2-0 pitch – Strike: Matt Capps – Relief Pitcher

Sometimes you can’t help but want to take a hearty 2-0 rip. However, in re-signing Capps, it’s hard to say yet if TR fouled this one off, or whiffed. Capps very obviously had one of the worst seasons of his seven-year career, as his WPA sunk well below zero for only the second time. And like his rough 2009 season, which not only culminated in his non-tendering by the Pirates but the untimely passing of his father, Capps was victimized yet again by the long ball. However, in addition to allowing far too many home runs, Capps’ strikeout rates completely bottomed out, falling to a Pavanian 4.7 per nine, nearly two whiffs off his career rate.

Now maybe there was more to the arm injury than what meets the eye, and maybe he really was compensating for it as a result, but his 2010 season looks more like an outlier than what he should return to, given a healthy offseason. For one, Capps induced worm burners 10 percent more often in ‘10 than he had his entire career before and after. So even though he allowed fewer line drives in 2011, more of his fly balls left the yard. Second, he lost velocity in ‘11, amounting to over a full tick of his heater from ‘10. But like his ground ball rates, Capps was simply regressing to his career average velocity. So while Capps may not be the pitcher he was in ‘11 with the miniscule whiff rates and penchant for dialing nine, he doesn’t appear likely to bounce back a la second-half Joe Nathan, either. Besides, bad teams don’t really need closers, and until the Twins show otherwise, that’s a bad team.

2-1 pitch – Ball: Josh Willingham – Outfielder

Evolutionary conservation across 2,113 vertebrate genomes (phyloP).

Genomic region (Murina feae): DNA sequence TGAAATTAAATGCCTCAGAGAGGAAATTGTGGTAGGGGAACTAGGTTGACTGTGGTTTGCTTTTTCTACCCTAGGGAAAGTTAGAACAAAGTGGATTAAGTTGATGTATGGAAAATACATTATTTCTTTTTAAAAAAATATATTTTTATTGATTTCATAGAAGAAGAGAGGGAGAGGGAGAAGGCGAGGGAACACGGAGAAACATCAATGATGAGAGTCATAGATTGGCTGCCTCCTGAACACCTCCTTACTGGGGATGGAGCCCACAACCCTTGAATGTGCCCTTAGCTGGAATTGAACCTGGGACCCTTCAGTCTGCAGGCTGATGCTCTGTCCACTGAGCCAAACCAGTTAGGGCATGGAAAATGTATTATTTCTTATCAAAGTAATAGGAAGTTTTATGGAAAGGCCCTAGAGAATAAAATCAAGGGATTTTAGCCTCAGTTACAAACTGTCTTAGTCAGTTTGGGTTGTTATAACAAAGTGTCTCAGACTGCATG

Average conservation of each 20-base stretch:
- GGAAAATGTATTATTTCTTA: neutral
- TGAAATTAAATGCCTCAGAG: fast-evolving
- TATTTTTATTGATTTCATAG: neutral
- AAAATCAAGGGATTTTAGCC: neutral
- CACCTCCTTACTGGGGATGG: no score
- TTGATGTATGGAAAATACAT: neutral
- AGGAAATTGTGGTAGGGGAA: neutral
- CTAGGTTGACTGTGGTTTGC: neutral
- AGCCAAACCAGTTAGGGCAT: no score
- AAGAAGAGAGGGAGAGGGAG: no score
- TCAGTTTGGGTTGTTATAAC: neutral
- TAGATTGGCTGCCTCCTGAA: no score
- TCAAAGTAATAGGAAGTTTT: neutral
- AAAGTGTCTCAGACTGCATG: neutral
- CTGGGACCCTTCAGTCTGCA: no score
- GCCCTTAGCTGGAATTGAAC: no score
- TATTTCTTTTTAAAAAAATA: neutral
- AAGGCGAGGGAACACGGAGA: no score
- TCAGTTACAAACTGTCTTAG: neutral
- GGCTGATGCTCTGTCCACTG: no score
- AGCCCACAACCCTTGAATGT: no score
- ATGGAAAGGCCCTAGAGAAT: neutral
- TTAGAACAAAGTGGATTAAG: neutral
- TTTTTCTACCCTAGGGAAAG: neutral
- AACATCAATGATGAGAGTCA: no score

For the second time since I’ve followed the club extremely closely, the Twins signed a free agent that I’d pegged at the beginning of the offseason as an ideal target (the other time? Mike Lamb. Ugh). If you’re interested, I covered this signing extensively here, but not only is Willingham a better hitter than the departed Michael Cuddyer (by a .364 to .345 wOBA margin) whose legit pull power is better suited for Target Field, but he signed for $10-plus million less, which allowed the club more free agent flexibility to sign…..

3-1 pitch – Strike: Jason Marquis – Starting Pitcher

Again, in a big hitter’s count, TR has taken a huge rip and well, completely missed. Not only did the club use the money saved by dealing Kevin Slowey on an inferior pitcher, but the Twins added a pitcher whose lone redeeming quality is inducing ground balls, even though the 2012 season package already comes with Scott Diamond (Rich Harden sold separately). The money could have been better spent on Harden, Coco Crisp, Chris Capuano (when figuring what’s left on a rough $100 million budget), or any number of players that represent either a clear upgrade to what’s in tow, or a better ideological direction for the team to take.

Marquis’ contract is virtually identical to the one the Twins handed Ramon Ortiz in 2007. Here’s to suggesting that’ll end in a similar fashion, with Liam Hendriks playing the role previously held by Matt Garza (young upstart who steals veteran’s spot).

So as you can see, TR has effectively worked a full count. As a team coming off such a disastrous campaign, it certainly needed more good moves than ‘meh’ ones. As a result, I think it makes for a decent, if simplistic approach to evaluating the Twins offseason. Now we wait, probably for the club to sign Dan Wheeler.

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In addition to Rotographs, Warne is a Minnesota Twins beat reporter for Cold Omaha as well as a sportswriter for Sportradar U.S. in downtown Minneapolis. Follow him on Twitter @Brandon_Warne, or feel free to email him to do podcasts or for any old reason at brandon.r.warne@gmail-dot-com